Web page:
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Charles Rufino makes masterpiece violins and runs a violin shop

Master violin maker Charles Rufino in his home

Master violin maker Charles Rufino in his home studio in Dix Hills. Credit: Newsday / Thomas A. Ferrara

Violins in various stages of completion lie scattered around violin maker Charles Rufino’s home workshop in Dix Hills.

Warm russet, amber and honey patinas color the nearly finished and varnished models, while pieces of bare wood glued and clamped together inside forms show the beginning stages of new instruments. Nearly completed violins and violas hang by their scrolls from a rack, awaiting finishing touches.

Rufino, 66, sits in the light of a south-facing window at his carpet-covered workbench. His tools surround the bench and line two walls; a segmented box holding knives for doing delicate scroll and cutting work sits within reach.

“I’m trying to do this one thing well,” he said, waving around his workshop at the violin forms, tools and instruments in progress. “I enjoy the awareness when I’m working and shaping and cutting the wood. I’m the luckiest man I know.”

While he talks, Rufino uses a woodcarver’s gouge to channel the edge of a violin in progress, one of the many steps in making a member of the orchestral string family, which includes violins, violas and cellos.

A visit with him to discuss his work turns into a run-through of the history of violin making and violin makers, along with a healthy side of technical information on wood types, measurements and techniques.

Rufino is a luthier, the name for those who craft stringed instruments that also can include guitars. Violins — unlike guitars, which have ends and sides flush with the top and back — have a curled, overhanging edge of about an eighth of an inch.

“It protects the side from a lot of damage that guitars do get,” Rufino said.

The edge of the violin is highlighted by a narrow decorative inlay called purfling. The purfling — two bands of black-dyed pear wood that sandwich a strip of white aspen for contrast — shows a maker’s skill and mastery, particularly how the points join in the corner.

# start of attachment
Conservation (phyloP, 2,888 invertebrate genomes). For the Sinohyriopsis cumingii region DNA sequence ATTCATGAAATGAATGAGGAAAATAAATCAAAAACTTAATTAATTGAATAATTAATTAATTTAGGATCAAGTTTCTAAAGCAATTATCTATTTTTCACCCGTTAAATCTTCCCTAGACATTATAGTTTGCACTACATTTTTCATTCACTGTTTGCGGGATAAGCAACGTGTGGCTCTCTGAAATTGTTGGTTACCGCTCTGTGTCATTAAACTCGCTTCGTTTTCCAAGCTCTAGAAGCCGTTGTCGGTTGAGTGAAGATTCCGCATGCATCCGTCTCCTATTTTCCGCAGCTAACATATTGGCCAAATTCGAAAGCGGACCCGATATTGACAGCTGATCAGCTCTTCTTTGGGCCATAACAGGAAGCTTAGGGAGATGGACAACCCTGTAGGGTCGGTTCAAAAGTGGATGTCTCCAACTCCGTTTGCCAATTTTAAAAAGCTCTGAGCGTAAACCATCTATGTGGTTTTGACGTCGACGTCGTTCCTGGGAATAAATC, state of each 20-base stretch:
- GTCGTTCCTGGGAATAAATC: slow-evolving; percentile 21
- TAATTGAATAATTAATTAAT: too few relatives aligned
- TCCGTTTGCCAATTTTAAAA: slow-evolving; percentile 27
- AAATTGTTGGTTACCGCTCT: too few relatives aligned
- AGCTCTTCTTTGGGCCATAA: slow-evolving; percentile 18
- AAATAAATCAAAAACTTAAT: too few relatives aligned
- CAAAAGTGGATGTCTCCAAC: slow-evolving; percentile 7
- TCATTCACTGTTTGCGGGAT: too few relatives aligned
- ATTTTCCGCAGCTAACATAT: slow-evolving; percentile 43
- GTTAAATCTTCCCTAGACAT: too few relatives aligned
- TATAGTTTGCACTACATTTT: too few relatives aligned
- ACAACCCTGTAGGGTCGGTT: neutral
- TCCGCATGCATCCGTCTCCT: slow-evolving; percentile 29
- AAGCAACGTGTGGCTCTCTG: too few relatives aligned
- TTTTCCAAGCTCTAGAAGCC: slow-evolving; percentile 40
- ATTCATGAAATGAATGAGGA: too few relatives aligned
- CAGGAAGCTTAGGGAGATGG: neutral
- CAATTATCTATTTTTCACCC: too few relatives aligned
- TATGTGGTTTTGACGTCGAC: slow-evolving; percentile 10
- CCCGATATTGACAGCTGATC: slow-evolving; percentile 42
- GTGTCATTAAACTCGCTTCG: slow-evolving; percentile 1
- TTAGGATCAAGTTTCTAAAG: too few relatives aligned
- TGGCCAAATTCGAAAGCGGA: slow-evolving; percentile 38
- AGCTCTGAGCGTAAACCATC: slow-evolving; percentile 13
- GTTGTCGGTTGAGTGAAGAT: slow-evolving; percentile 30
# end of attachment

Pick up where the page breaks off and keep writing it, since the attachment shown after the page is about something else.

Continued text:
When the violin is nearly finished, Rufino applies an oil varnish to it, based on a recipe he has developed over the years, made of natural plant resins mixed with drying oils.

Making a violin takes six to eight weeks of work, all told, Rufino estimates. “It’s not in a straight line,” he said. “You’ve got to be totally on your game. Sometimes you just don’t feel like doing it. That’s what makes it art.”

He has made several hundred instruments, the majority of them violins — but also violas and cellos — since he began training in 1974 after leaving New York University, where he had been a classics and history major. He had responded to an ad in the Village Voice to help build a house in Maine. He didn’t get paid, but he was able to live on a 100-acre property during construction. When the job was done Rufino returned to New York and worked as a carpenter, but found it wasn’t enough of a challenge. He wanted an apprenticeship where he could “study and learn secrets that didn’t come out of a book.”

“I’ve never looked back,” Rufino said. He first explored different options, visiting furniture makers, harpsichord makers and the late New York City guitar maker James D’Aquisto.

“I knew I wanted to work with wood, and then I got bit by the violin bug,” he said.

Rufino signs and dates his instruments, writing “Ad maiorem dei gloriam” (To the greater glory of God) inside his violins. The tagline ties back to his faith and family — both his wife and daughter have master’s degrees in theology — and his fondness for his wife’s uncle, who was a Jesuit priest. “We are a family of God-lovers,” Rufino said.

“I’ve been given astounding gifts and opportunities here, and I’m responsible to a higher power to fulfill what has been given to me,” he added. “It’s not just about me.”

Rufino apprenticed at the Newark School of Violin Making in England and also studied at the London workshops of J & Arthur Beare Ltd. and W.E. Hill & Sons.

After graduating, he returned to New York in 1977 and trained under luthier V.Y. “Nigo” Nigogosian, who also was a master violin restorer. In 1980, Rufino began a 4-year apprenticeship with Carl Becker & Son of Chicago.

He opened his own studio in 1984, on Broadway near Columbus Circle in Manhattan, making violins, violas and cellos, and also helped Nigogosian establish the Oberlin Restoration Workshops in 1986, where violin and bow makers study restoration and learn new techniques.

Rufino, who also plays viola in the North Shore Symphony Orchestra, is a member of the American Federation of Violin and Bow Makers and is on the executive committee of the International Society of Violin and Bow Makers.